Burning Fossil Fuels Can Increase the Risk of Dementia and Alzheimer's, New Study Says

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If you thought that switching to all-electric cars was not such a good idea, then this new U.S. study might make you think twice about it. Its conclusion about the impact of burning fossil fuels on our mental health reveals a couple of worrying aspects.
A very recent study done by a team of authors from Atlanta’s Emory University, Boston’s Harvard School of Public Health, Denmark’s University of Copenhagen, Baltimore’s Johns Hopkins University School of Medicine, and others brings forward a discovery that can change how we perceive the internal combustion engine and the burning of fossil fuels.

The research was performed in the U.S. and it studied the impact of fine particulate matter commonly known or depicted as PM 2.5. According to New York State’s Department of Health, these tiny droplets that are found in the air people breathe almost everywhere in America can easily reach the lungs thanks to their incredibly small size. When we’re exposed to them, coughing, irritation, or shortness of breath can be noticed.

The same Department tells us that the primary sources of PM 2.5 are the vehicles we see roaming our cities daily. Also, they indicate that other activities such as burning wood, forest fires, smoking, or cooking can increase the number of fine particles in the air.

However, things can get a lot worse in the long run. If our air is not clean, then our brains will most likely suffer some harsh consequences.

This new research aimed to find if and how exposure to fine particulate matter impacts our brain’s health. After a nationwide population-based study that spanned from 2000 to 2017 was conducted, the researchers concluded that living in environments where PM 2.5 is present increases the chances of Alzheimer’s Disease by 9% and dementia by 6-7%. They discovered this after overlapping maps of data regarding pollution with data about neurological affections.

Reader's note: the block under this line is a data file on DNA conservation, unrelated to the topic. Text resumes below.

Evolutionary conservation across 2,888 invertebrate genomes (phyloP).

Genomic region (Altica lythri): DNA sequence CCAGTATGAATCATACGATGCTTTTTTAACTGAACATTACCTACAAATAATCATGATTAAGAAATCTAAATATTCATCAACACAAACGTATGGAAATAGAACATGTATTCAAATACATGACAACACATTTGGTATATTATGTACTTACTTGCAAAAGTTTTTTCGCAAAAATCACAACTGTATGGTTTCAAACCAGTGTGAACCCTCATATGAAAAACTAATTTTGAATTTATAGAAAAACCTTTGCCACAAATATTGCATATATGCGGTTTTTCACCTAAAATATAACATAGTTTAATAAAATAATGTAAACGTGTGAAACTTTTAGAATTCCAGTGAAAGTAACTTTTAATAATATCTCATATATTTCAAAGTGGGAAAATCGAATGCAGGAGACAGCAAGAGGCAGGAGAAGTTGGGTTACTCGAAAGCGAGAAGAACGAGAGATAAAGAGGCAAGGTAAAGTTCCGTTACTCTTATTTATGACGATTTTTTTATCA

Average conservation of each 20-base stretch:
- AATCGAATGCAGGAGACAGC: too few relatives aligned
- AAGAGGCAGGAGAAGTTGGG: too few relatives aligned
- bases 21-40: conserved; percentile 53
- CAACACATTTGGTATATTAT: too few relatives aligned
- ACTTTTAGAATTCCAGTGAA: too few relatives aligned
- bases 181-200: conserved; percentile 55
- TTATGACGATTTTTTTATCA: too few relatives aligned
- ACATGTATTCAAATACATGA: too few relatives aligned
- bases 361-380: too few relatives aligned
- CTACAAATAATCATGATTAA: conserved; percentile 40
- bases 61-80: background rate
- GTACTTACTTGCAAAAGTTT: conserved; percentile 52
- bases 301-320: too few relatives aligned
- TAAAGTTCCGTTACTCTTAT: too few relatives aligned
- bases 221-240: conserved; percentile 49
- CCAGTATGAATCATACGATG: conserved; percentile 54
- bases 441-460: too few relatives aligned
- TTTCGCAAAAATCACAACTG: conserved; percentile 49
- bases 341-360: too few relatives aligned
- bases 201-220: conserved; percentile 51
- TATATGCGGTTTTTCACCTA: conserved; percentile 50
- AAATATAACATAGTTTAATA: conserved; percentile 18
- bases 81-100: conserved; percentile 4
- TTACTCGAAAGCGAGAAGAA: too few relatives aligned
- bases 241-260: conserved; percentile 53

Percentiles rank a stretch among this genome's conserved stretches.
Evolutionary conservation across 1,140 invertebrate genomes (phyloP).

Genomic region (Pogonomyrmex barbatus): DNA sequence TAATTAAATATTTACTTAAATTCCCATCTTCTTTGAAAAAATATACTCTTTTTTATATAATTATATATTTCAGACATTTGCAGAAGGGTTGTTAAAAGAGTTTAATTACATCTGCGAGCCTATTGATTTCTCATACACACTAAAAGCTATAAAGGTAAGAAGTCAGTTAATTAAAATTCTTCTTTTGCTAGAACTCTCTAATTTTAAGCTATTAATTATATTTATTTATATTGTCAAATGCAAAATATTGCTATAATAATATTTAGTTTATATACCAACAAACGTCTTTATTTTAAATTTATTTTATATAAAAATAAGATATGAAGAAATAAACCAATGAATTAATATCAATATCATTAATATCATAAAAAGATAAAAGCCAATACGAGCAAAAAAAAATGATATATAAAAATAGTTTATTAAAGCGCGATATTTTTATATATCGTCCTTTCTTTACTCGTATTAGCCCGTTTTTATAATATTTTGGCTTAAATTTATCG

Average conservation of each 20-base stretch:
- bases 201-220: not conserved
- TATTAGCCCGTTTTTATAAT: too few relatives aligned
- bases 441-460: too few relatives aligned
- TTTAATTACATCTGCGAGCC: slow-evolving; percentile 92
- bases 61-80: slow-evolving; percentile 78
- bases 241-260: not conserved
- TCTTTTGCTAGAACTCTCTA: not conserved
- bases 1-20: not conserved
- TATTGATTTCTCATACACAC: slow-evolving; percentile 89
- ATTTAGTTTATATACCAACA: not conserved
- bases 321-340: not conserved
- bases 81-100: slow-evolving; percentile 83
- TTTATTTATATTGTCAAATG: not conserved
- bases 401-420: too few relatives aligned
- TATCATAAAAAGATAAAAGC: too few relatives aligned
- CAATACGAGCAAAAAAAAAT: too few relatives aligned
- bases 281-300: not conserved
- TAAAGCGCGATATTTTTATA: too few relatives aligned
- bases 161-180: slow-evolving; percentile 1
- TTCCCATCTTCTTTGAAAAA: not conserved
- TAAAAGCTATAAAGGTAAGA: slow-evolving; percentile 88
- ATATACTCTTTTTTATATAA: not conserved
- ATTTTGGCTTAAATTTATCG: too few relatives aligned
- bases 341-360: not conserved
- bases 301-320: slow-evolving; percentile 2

Moreover, the authors discovered that some constituents of the PM 2.5 can be more dangerous for humans. These are black carbon, organic matter, nitrate, sulfate, and dust. They are being linked to the aforementioned diseases as catalysts.

The study also says that prolonged exposure to PM 2.5 is associated with a higher risk of developing Alzheimer’s Disease or dementia and the fine particulate matter produced by the vehicles that burn fossil fuels "might drive these observed associations." They underline that long-term exposure to PM 2.5 mass coming “from traffic and fossil fuel combustion sources is significantly associated with elevated dementia or Alzheimer’s Disease incidence.”

Lastly, keep in mind that Alzheimer’s Disease is a form of dementia. While the latter encompasses all the problems one can have with declining mental ability, Alzheimer’s affects the part of the brain that’s responsible for learning. Currently, there is no definitive treatment for either of them.

The study is available for download down below.
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 Download: PM 2.5 Study (PDF)

About the author: Florin Amariei
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Car shows on TV and his father's Fiat Tempra may have been Florin's early influences, but nowadays he favors different things, like the power of an F-150 Raptor. He'll never be able to ignore the shape of a Ferrari though, especially a yellow one.
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